Lockheed Martin and the F-35 Lightning II Joint Program Office inked a long-awaited $34-billion deal to build the next three batches of 478 stealthy fighters.
Lockheed Martin and the JPO reached what was called a “handshake deal” to produce the next three batches, called Lots 12, 13 and 14, in June. The deal would, for the first time, bring the per-unit flyaway cost of the F-35A standard take-off and landing variant to below $80 million, according to a release from Lockheed Martin.
“Driving down cost is critical to the success of this program. I am excited that the F-35 Joint Program Office and Lockheed Martin have agreed on this landmark three-lot deal. This agreement achieves an average 12.7 percent cost reduction across all three variants and gets us below $80 million for a USAF F-35A by Lot 13 – one lot earlier than planned,” Air Force Lt. Gen. Eric Fick, the F-35 Program Executive Officer, said in a statement. “This $34 billion agreement is a truly historic milestone for the F-35 Enterprise.”
In Lot 13, the F-35B short take-off/vertical landing variants used by the Marine Corps will cost $104.8 million per aircraft, and the F-35C carrier variant used by the Navy and Marine Corps will cost $98.1 million per aircraft in Lot 13, according to Lockheed Martin.
The number of F-35 aircraft delivered by Lockheed Martin will more than double by the time the 478 aircraft covered by this three-lot deal are produced. Of the aircraft covered by the deal, 291 are for the U.S. military, 127 are for F-35 international partners in the program and 60 aircraft are for F-35 Foreign Military Sales customers.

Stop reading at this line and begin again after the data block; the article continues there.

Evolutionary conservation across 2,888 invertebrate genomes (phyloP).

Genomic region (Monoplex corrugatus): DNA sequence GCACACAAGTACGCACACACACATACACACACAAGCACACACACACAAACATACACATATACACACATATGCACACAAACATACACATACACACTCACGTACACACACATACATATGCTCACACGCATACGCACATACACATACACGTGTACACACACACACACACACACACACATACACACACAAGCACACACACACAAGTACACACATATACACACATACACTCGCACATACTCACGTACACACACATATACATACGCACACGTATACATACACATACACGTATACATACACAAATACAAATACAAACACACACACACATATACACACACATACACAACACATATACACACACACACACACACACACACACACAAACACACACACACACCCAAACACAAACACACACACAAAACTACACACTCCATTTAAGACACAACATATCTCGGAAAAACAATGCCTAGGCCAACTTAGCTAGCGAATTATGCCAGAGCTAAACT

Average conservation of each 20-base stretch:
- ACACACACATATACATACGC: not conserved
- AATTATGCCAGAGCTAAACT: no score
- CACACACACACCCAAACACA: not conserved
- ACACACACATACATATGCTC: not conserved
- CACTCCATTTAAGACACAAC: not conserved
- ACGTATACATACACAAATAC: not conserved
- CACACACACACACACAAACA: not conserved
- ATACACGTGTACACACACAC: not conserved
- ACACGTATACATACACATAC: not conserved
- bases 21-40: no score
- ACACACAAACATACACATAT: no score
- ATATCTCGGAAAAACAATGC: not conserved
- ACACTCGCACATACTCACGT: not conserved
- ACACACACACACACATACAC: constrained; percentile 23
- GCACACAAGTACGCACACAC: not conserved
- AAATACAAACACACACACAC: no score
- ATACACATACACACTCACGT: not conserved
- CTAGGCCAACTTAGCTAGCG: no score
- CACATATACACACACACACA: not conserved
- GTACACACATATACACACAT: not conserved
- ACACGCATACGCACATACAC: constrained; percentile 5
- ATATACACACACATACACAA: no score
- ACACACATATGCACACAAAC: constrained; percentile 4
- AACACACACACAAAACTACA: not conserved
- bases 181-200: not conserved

“With smart acquisition strategies, strong government-industry partnership and a relentless focus on quality and cost reduction, the F-35 enterprise has successfully reduced procurement costs of the 5th Generation F-35 to equal or less than 4th generation legacy aircraft,” Greg Ulmer, the Lockheed Martin F-35 Program vice president and general manager, said in a statement. “With the F-35A unit cost now below $80 million in Lot 13, we were able to exceed our long-standing cost reduction commitment one year earlier than planned.”
While the Joint Program Office and Lockheed Martin agreed on a multi-lot deal, the Pentagon is not quite ready to sign off on moving the F-35 program into a full-rate production, which would allow for awarding multi-year F-35 contracts.
F-35 aircraft are performing well in real-world operations. However, the military’s ability to integrate F-35s into a Department of Defense simulation system hit some snags, Ellen Lord, undersecretary of defense for acquisition and sustainment, said during a media briefing on Oct. 18. The full-rate production decision had been expected to occur in December, but Lord said her determination could be delayed as much as 13 months, coming as late as January 2021.